Deliciously sweet and tart Strawberry Rhubarb Crisp enhanced with 2 secret ingredients delivering intensified flavor in filling and added crunch in topping. Simply the best.
In my part of the woods being the Northeast, rhubarb is in season from May thru July. If you see these beautiful stalks of crimson red, grab some along with some sweet strawberries to create a simple crisp made incredibly better by adding 2 special ingredients. One of them brings out the sweetness in the strawberries and also the tartness of the rhubarb. The other makes the topping more addicting. What are these 2 special ingredients? They are apple cider vinegar in the filling and cornmeal in the topping. What a difference they make!
I never knew what rhubarb was until I was an adult. I thought it was a beautiful weed not knowing it was a deliciously tart vegetable. The leaves contain oxalic acid making them poisonous, but the stalks are used to make jams, sauces, and desserts like this crisp we’re about to make here.
The first time I tried rhubarb was in Maine. My husband ordered a slice of strawberry rhubarb pie and I asked for a bite. He winced and reluctantly gave me a bite. Why reluctantly? Because every time I ask for a bite it turns into many bites. Sometimes he orders dessert and asks for only one spoon then looks at me and says he’s not sharing and to get my own (lovingly, of course).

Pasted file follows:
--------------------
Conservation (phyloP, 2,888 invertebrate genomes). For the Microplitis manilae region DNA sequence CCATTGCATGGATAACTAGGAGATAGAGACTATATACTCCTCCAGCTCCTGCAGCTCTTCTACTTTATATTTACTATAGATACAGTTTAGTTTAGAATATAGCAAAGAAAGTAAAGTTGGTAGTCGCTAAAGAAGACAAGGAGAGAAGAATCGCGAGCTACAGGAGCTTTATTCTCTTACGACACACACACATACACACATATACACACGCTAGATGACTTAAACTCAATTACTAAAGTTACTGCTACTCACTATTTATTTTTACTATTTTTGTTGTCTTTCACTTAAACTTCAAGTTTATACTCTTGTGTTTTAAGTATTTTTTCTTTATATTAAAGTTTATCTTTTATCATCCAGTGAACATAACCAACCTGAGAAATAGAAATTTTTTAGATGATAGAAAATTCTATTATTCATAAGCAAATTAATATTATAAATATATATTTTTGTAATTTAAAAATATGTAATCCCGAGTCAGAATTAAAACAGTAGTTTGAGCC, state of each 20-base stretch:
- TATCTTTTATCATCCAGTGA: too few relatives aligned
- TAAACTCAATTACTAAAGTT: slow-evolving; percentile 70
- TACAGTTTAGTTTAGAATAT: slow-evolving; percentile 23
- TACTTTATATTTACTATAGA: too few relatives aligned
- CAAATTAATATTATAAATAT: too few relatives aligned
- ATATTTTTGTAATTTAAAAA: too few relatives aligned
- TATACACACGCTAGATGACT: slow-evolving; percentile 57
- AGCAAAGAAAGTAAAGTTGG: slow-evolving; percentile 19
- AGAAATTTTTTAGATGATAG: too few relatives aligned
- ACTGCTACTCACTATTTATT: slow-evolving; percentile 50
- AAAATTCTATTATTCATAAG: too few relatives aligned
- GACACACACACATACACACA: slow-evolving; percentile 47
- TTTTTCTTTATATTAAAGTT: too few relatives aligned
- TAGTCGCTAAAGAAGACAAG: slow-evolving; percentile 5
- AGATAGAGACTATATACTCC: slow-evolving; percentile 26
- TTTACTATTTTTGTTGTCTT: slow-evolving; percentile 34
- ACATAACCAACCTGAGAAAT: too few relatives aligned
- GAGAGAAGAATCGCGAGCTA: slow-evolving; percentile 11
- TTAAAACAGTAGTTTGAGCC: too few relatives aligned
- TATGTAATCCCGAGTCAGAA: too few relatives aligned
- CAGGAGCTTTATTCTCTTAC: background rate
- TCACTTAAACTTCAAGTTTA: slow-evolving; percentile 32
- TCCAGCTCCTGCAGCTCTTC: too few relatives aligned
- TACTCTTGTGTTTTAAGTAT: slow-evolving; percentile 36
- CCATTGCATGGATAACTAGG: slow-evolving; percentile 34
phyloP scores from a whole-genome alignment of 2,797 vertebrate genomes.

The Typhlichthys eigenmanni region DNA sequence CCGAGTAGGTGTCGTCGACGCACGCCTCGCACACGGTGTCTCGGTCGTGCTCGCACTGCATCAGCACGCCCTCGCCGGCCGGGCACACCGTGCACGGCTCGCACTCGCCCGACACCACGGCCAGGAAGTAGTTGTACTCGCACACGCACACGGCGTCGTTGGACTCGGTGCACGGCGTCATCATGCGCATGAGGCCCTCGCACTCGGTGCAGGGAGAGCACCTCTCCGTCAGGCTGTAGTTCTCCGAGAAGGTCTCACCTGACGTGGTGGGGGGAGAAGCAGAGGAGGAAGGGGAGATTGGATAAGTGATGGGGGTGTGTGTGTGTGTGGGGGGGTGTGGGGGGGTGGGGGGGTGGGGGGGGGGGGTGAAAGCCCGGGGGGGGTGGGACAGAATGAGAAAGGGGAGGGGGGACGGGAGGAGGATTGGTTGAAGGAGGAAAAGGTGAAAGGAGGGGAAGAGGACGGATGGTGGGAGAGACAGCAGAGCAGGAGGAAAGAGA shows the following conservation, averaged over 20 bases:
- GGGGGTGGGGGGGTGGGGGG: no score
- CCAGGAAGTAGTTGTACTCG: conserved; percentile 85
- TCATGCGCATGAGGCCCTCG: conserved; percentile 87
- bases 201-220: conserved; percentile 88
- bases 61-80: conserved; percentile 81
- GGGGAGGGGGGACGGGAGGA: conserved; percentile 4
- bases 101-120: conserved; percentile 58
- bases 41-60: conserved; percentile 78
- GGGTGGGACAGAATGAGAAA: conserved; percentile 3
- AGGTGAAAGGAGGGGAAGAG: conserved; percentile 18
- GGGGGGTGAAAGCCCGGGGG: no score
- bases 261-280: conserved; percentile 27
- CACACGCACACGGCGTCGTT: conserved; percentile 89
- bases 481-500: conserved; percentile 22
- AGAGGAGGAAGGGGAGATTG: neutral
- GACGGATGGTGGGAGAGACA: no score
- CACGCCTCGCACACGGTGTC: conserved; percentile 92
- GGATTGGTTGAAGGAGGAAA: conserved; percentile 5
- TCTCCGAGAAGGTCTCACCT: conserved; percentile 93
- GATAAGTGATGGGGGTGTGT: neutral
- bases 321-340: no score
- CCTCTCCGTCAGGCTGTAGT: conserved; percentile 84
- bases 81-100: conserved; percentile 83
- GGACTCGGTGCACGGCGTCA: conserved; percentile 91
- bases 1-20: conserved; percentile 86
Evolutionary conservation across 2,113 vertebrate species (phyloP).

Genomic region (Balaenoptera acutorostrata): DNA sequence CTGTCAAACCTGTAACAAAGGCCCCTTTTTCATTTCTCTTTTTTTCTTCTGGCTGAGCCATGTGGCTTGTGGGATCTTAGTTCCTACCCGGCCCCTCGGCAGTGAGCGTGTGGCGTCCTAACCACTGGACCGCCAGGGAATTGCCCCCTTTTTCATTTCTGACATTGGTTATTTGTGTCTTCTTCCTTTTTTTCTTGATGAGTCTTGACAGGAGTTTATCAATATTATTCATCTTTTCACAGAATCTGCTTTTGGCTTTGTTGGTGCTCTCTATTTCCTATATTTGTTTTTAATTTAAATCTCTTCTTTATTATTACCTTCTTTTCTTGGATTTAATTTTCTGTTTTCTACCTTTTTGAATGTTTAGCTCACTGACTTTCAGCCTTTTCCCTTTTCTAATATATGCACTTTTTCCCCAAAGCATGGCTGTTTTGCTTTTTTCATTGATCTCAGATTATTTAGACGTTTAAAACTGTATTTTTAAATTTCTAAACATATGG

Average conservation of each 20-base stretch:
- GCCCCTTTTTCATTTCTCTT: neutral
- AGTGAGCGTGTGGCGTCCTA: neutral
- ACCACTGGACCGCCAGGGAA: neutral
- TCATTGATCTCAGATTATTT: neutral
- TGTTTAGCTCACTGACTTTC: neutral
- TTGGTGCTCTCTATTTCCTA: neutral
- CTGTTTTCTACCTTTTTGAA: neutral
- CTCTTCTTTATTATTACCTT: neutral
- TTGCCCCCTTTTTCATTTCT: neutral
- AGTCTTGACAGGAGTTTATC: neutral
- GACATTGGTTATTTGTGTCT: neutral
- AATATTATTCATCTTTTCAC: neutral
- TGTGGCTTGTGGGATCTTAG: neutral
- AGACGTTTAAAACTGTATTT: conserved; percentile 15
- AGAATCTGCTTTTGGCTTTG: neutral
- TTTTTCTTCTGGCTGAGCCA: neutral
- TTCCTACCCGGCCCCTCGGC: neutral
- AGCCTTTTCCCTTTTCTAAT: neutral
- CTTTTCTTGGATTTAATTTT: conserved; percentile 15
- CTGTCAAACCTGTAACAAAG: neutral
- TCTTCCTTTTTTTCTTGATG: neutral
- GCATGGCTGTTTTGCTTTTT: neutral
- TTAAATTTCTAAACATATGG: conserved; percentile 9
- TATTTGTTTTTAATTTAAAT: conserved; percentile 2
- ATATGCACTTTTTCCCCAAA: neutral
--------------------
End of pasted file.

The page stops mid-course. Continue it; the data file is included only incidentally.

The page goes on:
“I don’t want my own. I just want a bite.”
“Every time I get dessert I get one bite and you eat most of it.”
“That won’t happen this time. I don’t know what rhubarb is and I just want a bite.”
I took a bite which turned into a few more bites. The pie is gone. My husband shakes his head and orders another slice. In my mind, I technically didn’t order dessert which makes me feel a bit better about myself. Also, I got to try rhubarb which I enjoyed as it was paired with my favorite fruit being strawberries.
I saw rhubarb stalks for sale at the market next to the strawberries. I decided to try my hand at making dessert. I didn’t want to make a pie and deal with making crusts as it was a bit more work. Instead, I’ll make a crisp as I already had a base recipe for the topping when making a blueberry crisp. A few tweaks and I’ll go from there.
The thickener I use is cornstarch. For this crisp it’s fine because I am expecting a lot of juices drawn out from the strawberries and the cornstarch will aid in thickening. Cornstarch will make the sauce a bit opaque but I’m ok with that. If this was a strawberry rhubarb pie, I might not choose cornstarch because too much juice would structurally impact the pie. The juices would all run out and make the bottom crust soggy which isn’t desired. But this isn’t a pie, this is a crisp, and I look forward to the juices to be absorbed by the topping and any that run out will mix with the ice cream when serving. It doesn’t impact the composition of the crisp.